ah the block - right.... rumor has it that the 85/86 blocks are a bit thicker on the cyls, so the 104.5mm or 104mm is easier/safer to do, although IIRC there have been some good results w/later blocks too...

dont' forget to open up the valves and heads for the extra displacement WYiT.... have fun!!
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Old 10-05-2005, 07:24 PM
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Originally Posted by Jim bailey - 928 International
B , Note how I cleverly misspelled your first name to disguise your identity ...So you sold the engine now the 89 engine goes into ? and the GTS crank into ? I
Heh, I did notice that Jim. I do need a witness protection program...

78 engine is sold to a gentleman who will use it the same way I was planning. The 89 engine and heads will go into the 78 body (which is painted and almost ready for interior) with megasquirt as the EFI and ignition. Pistons are coated for boost, crank will go to Whittier on Friday, and heads may get the valves Mark A has suggested. I'm teetering on rebuilding the heads a bit. I'd Really rather drive the damn things finally, but I do want to do it right the first time. 75k miles wasn't as wear free on the 89 motor as some may suggest. Play in the valve guised COULD be normal, but I need to put a gauge on them. Valves were very sooty, as were the chambers. Rod bearings wouldn't have liked more then a few track days at the point I pulled them out.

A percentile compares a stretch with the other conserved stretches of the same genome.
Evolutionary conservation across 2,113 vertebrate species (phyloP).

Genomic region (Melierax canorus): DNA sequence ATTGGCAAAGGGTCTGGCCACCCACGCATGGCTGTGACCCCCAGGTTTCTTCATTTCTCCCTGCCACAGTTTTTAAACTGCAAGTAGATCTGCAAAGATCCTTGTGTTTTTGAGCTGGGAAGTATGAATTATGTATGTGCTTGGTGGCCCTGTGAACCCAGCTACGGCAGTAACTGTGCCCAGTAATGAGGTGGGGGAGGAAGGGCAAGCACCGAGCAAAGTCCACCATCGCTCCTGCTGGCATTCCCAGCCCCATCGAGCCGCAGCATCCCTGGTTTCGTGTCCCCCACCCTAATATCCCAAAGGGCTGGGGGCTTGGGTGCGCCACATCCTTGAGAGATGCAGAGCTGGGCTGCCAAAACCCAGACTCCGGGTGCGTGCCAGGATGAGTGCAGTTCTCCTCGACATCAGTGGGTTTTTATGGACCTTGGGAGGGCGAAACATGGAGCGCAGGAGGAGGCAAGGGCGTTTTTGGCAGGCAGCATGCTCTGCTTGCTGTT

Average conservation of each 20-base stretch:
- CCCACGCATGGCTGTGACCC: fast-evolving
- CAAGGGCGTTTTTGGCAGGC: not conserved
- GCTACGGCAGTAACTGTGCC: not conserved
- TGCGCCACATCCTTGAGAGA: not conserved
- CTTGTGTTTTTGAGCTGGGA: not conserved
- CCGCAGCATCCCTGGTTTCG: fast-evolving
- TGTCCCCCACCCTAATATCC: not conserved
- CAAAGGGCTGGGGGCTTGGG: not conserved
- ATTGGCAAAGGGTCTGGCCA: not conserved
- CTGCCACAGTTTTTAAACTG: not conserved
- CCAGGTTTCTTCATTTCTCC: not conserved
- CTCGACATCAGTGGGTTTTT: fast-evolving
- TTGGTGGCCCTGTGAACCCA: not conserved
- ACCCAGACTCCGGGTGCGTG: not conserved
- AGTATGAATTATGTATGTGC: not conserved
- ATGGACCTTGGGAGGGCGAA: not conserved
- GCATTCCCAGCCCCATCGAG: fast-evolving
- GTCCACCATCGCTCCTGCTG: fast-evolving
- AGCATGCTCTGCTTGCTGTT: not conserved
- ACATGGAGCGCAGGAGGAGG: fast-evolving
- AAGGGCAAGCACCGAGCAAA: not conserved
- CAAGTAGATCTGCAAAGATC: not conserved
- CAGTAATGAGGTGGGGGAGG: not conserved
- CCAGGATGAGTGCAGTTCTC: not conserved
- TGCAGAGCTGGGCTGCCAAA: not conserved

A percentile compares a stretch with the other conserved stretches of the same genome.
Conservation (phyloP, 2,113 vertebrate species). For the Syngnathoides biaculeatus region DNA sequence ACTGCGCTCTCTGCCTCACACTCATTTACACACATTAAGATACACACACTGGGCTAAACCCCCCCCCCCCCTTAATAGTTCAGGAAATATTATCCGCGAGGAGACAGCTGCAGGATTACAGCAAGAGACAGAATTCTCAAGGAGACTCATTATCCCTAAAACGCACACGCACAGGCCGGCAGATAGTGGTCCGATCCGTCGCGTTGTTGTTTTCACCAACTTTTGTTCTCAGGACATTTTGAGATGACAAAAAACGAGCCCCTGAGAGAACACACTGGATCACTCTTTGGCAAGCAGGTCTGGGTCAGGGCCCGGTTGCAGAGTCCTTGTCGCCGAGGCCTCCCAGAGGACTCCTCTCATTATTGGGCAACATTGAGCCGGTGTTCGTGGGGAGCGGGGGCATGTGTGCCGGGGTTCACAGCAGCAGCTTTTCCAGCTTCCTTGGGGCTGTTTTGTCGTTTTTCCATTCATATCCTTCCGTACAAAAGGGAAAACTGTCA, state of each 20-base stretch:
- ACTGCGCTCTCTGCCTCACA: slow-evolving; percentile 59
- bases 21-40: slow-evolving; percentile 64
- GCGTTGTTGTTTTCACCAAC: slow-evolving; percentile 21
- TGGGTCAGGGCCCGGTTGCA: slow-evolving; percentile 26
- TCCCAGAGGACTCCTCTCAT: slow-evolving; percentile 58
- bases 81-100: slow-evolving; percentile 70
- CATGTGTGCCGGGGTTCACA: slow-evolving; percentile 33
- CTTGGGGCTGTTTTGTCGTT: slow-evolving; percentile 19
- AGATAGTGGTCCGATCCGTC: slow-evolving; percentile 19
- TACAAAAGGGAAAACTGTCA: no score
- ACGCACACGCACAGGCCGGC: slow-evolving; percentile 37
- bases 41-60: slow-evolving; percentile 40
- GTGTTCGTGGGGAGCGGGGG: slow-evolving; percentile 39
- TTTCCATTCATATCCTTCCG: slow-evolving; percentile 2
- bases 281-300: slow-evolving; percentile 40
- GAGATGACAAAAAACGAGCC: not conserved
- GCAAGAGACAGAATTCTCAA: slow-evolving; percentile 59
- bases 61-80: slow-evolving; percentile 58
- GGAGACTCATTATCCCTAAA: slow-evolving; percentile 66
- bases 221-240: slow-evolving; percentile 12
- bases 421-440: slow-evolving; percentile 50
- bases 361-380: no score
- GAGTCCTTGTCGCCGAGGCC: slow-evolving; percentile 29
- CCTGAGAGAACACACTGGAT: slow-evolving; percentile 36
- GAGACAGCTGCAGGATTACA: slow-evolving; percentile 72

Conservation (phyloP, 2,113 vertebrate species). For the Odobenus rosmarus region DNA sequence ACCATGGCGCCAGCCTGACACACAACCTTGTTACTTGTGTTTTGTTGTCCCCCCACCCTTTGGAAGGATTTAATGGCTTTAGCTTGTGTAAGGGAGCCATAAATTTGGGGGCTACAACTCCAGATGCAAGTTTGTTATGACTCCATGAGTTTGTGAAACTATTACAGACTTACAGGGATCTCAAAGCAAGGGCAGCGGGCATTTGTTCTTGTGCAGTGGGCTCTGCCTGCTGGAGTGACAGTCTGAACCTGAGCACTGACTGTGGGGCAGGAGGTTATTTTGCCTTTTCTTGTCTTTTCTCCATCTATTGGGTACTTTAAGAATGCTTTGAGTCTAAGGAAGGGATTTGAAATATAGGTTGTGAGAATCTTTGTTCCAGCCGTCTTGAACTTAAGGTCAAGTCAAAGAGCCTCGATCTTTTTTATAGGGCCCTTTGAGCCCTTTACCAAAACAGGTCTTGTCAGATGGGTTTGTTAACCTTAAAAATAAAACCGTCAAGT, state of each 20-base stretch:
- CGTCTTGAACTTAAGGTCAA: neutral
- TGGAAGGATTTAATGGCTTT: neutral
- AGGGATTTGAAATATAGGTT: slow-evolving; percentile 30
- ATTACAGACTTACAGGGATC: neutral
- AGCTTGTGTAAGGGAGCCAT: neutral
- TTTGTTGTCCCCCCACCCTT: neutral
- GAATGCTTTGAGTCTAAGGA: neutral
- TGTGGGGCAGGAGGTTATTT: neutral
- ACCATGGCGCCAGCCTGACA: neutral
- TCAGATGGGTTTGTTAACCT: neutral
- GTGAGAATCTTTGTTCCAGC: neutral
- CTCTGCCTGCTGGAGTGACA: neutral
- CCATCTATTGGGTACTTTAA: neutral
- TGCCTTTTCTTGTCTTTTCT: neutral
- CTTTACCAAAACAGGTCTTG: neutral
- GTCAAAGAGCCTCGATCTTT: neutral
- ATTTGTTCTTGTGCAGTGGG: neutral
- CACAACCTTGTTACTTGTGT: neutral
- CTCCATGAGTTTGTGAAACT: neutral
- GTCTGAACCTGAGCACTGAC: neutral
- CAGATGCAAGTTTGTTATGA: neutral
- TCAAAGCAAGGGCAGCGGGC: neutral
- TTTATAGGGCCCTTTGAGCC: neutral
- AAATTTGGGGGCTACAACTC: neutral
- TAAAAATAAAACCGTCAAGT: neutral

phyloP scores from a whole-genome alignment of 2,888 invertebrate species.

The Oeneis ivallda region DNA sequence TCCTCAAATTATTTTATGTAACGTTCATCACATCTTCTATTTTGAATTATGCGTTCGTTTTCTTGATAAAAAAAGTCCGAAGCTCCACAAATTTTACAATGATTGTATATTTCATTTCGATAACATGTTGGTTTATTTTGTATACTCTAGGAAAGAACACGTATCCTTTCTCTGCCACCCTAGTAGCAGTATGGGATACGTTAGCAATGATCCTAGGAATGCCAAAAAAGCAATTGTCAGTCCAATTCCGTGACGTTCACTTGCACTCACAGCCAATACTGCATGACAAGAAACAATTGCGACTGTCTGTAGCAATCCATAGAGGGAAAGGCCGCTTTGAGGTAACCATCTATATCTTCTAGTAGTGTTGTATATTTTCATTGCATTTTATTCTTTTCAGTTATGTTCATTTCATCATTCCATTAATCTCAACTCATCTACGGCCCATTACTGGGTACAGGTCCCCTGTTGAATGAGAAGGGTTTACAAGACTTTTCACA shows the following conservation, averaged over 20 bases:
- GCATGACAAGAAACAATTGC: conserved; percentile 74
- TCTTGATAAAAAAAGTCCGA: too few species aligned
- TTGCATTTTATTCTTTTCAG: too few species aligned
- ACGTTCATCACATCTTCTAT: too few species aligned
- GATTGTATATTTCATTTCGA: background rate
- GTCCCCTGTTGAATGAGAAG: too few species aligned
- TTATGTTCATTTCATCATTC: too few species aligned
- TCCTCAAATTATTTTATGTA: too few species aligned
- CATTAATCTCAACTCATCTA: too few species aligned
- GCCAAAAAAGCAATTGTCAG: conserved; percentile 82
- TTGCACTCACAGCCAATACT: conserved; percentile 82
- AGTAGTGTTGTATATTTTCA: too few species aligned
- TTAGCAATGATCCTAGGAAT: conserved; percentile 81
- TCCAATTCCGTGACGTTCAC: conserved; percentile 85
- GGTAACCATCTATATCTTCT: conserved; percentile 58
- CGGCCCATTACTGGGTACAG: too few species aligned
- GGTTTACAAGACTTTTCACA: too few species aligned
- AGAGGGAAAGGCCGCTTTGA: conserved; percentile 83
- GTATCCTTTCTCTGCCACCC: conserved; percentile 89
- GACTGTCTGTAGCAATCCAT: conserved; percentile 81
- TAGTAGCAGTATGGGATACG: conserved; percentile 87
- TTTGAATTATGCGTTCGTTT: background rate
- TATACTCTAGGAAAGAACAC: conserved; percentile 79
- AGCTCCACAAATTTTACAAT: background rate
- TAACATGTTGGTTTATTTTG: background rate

A crank scraper and the crank drilling will need to be the end of it. No dry sump on the 78. 7k redline with boost at about 11psi with cometic gaskets.

Where is that middle line where its not so much fun anymore as neccesity? Many guys here still need to find it. I found it over 2 years ago and have passed it by a wide margin.
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Old 10-05-2005, 07:36 PM
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Originally Posted by 928SS
IIRC, mark kiobort proved we can use 85 cams and get great performance at a fraction of the cost/hassle of finding GT stuff... if you do nicom coated bores and use aftermarket pistons, you can save even more... carrillo and pauter rods can be had cheap w/cheby specs too...